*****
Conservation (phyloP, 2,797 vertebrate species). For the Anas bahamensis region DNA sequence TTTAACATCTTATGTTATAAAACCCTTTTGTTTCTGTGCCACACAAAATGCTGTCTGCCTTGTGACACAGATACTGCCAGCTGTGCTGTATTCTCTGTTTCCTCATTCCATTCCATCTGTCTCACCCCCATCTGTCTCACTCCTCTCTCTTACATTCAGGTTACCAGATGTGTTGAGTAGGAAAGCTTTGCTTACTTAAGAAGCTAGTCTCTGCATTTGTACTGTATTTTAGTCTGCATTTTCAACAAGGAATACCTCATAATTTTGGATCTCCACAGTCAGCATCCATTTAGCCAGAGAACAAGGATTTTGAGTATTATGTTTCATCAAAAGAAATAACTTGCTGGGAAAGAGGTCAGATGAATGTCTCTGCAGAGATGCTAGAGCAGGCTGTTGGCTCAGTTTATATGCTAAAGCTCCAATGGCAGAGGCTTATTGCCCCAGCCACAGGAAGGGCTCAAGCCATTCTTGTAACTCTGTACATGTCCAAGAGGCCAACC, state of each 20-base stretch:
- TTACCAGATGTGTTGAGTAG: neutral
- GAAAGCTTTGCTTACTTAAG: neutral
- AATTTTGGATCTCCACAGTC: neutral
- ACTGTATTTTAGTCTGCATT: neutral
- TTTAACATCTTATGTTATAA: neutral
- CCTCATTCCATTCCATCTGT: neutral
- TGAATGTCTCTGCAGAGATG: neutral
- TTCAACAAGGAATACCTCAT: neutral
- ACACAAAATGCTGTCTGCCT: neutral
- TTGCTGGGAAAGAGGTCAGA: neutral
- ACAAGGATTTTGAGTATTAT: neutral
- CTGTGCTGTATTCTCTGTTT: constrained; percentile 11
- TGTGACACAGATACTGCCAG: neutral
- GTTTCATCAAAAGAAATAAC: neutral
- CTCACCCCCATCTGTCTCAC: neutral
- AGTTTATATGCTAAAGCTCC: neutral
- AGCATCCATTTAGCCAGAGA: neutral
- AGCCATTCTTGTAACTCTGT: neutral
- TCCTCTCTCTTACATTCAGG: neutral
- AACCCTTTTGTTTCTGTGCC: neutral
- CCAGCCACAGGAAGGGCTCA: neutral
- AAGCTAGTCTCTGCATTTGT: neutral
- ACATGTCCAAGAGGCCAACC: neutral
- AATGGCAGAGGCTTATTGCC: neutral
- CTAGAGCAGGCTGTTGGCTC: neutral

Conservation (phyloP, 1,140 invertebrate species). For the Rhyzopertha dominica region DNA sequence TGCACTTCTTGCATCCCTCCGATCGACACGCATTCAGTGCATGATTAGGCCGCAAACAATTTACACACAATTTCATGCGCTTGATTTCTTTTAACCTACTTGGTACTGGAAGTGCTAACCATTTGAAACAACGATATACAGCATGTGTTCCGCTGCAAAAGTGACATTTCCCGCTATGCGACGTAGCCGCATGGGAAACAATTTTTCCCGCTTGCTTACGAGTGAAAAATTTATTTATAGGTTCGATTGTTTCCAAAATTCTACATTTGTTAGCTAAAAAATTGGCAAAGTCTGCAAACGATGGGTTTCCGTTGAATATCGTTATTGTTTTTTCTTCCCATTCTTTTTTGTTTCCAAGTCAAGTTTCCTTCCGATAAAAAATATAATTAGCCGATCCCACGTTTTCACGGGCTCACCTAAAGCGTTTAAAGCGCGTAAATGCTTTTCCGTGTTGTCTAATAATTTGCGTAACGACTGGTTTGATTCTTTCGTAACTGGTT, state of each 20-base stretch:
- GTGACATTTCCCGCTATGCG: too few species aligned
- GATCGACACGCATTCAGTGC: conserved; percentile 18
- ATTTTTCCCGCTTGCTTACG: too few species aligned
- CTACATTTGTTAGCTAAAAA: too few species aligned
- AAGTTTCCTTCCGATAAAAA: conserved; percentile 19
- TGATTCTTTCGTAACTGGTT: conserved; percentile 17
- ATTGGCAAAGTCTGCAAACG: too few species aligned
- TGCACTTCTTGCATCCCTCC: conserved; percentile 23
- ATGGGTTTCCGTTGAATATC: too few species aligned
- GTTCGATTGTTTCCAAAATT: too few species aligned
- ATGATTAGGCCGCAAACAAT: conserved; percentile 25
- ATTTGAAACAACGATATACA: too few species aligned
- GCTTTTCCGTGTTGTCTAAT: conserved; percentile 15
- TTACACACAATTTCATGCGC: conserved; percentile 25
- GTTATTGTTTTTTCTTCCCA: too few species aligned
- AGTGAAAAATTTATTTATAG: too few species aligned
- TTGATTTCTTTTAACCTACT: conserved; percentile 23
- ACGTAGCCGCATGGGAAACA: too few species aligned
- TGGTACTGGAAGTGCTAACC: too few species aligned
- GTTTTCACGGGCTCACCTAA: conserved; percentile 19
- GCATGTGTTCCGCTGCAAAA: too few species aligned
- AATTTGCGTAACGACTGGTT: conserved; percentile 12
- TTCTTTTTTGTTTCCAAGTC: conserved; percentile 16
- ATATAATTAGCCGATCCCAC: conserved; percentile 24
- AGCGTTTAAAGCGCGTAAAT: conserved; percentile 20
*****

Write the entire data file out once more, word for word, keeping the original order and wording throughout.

Conservation (phyloP, 2,797 vertebrate species). For the Anas bahamensis region DNA sequence TTTAACATCTTATGTTATAAAACCCTTTTGTTTCTGTGCCACACAAAATGCTGTCTGCCTTGTGACACAGATACTGCCAGCTGTGCTGTATTCTCTGTTTCCTCATTCCATTCCATCTGTCTCACCCCCATCTGTCTCACTCCTCTCTCTTACATTCAGGTTACCAGATGTGTTGAGTAGGAAAGCTTTGCTTACTTAAGAAGCTAGTCTCTGCATTTGTACTGTATTTTAGTCTGCATTTTCAACAAGGAATACCTCATAATTTTGGATCTCCACAGTCAGCATCCATTTAGCCAGAGAACAAGGATTTTGAGTATTATGTTTCATCAAAAGAAATAACTTGCTGGGAAAGAGGTCAGATGAATGTCTCTGCAGAGATGCTAGAGCAGGCTGTTGGCTCAGTTTATATGCTAAAGCTCCAATGGCAGAGGCTTATTGCCCCAGCCACAGGAAGGGCTCAAGCCATTCTTGTAACTCTGTACATGTCCAAGAGGCCAACC, state of each 20-base stretch:
- TTACCAGATGTGTTGAGTAG: neutral
- GAAAGCTTTGCTTACTTAAG: neutral
- AATTTTGGATCTCCACAGTC: neutral
- ACTGTATTTTAGTCTGCATT: neutral
- TTTAACATCTTATGTTATAA: neutral
- CCTCATTCCATTCCATCTGT: neutral
- TGAATGTCTCTGCAGAGATG: neutral
- TTCAACAAGGAATACCTCAT: neutral
- ACACAAAATGCTGTCTGCCT: neutral
- TTGCTGGGAAAGAGGTCAGA: neutral
- ACAAGGATTTTGAGTATTAT: neutral
- CTGTGCTGTATTCTCTGTTT: constrained; percentile 11
- TGTGACACAGATACTGCCAG: neutral
- GTTTCATCAAAAGAAATAAC: neutral
- CTCACCCCCATCTGTCTCAC: neutral
- AGTTTATATGCTAAAGCTCC: neutral
- AGCATCCATTTAGCCAGAGA: neutral
- AGCCATTCTTGTAACTCTGT: neutral
- TCCTCTCTCTTACATTCAGG: neutral
- AACCCTTTTGTTTCTGTGCC: neutral
- CCAGCCACAGGAAGGGCTCA: neutral
- AAGCTAGTCTCTGCATTTGT: neutral
- ACATGTCCAAGAGGCCAACC: neutral
- AATGGCAGAGGCTTATTGCC: neutral
- CTAGAGCAGGCTGTTGGCTC: neutral

Conservation (phyloP, 1,140 invertebrate species). For the Rhyzopertha dominica region DNA sequence TGCACTTCTTGCATCCCTCCGATCGACACGCATTCAGTGCATGATTAGGCCGCAAACAATTTACACACAATTTCATGCGCTTGATTTCTTTTAACCTACTTGGTACTGGAAGTGCTAACCATTTGAAACAACGATATACAGCATGTGTTCCGCTGCAAAAGTGACATTTCCCGCTATGCGACGTAGCCGCATGGGAAACAATTTTTCCCGCTTGCTTACGAGTGAAAAATTTATTTATAGGTTCGATTGTTTCCAAAATTCTACATTTGTTAGCTAAAAAATTGGCAAAGTCTGCAAACGATGGGTTTCCGTTGAATATCGTTATTGTTTTTTCTTCCCATTCTTTTTTGTTTCCAAGTCAAGTTTCCTTCCGATAAAAAATATAATTAGCCGATCCCACGTTTTCACGGGCTCACCTAAAGCGTTTAAAGCGCGTAAATGCTTTTCCGTGTTGTCTAATAATTTGCGTAACGACTGGTTTGATTCTTTCGTAACTGGTT, state of each 20-base stretch:
- GTGACATTTCCCGCTATGCG: too few species aligned
- GATCGACACGCATTCAGTGC: conserved; percentile 18
- ATTTTTCCCGCTTGCTTACG: too few species aligned
- CTACATTTGTTAGCTAAAAA: too few species aligned
- AAGTTTCCTTCCGATAAAAA: conserved; percentile 19
- TGATTCTTTCGTAACTGGTT: conserved; percentile 17
- ATTGGCAAAGTCTGCAAACG: too few species aligned
- TGCACTTCTTGCATCCCTCC: conserved; percentile 23
- ATGGGTTTCCGTTGAATATC: too few species aligned
- GTTCGATTGTTTCCAAAATT: too few species aligned
- ATGATTAGGCCGCAAACAAT: conserved; percentile 25
- ATTTGAAACAACGATATACA: too few species aligned
- GCTTTTCCGTGTTGTCTAAT: conserved; percentile 15
- TTACACACAATTTCATGCGC: conserved; percentile 25
- GTTATTGTTTTTTCTTCCCA: too few species aligned
- AGTGAAAAATTTATTTATAG: too few species aligned
- TTGATTTCTTTTAACCTACT: conserved; percentile 23
- ACGTAGCCGCATGGGAAACA: too few species aligned
- TGGTACTGGAAGTGCTAACC: too few species aligned
- GTTTTCACGGGCTCACCTAA: conserved; percentile 19
- GCATGTGTTCCGCTGCAAAA: too few species aligned
- AATTTGCGTAACGACTGGTT: conserved; percentile 12
- TTCTTTTTTGTTTCCAAGTC: conserved; percentile 16
- ATATAATTAGCCGATCCCAC: conserved; percentile 24
- AGCGTTTAAAGCGCGTAAAT: conserved; percentile 20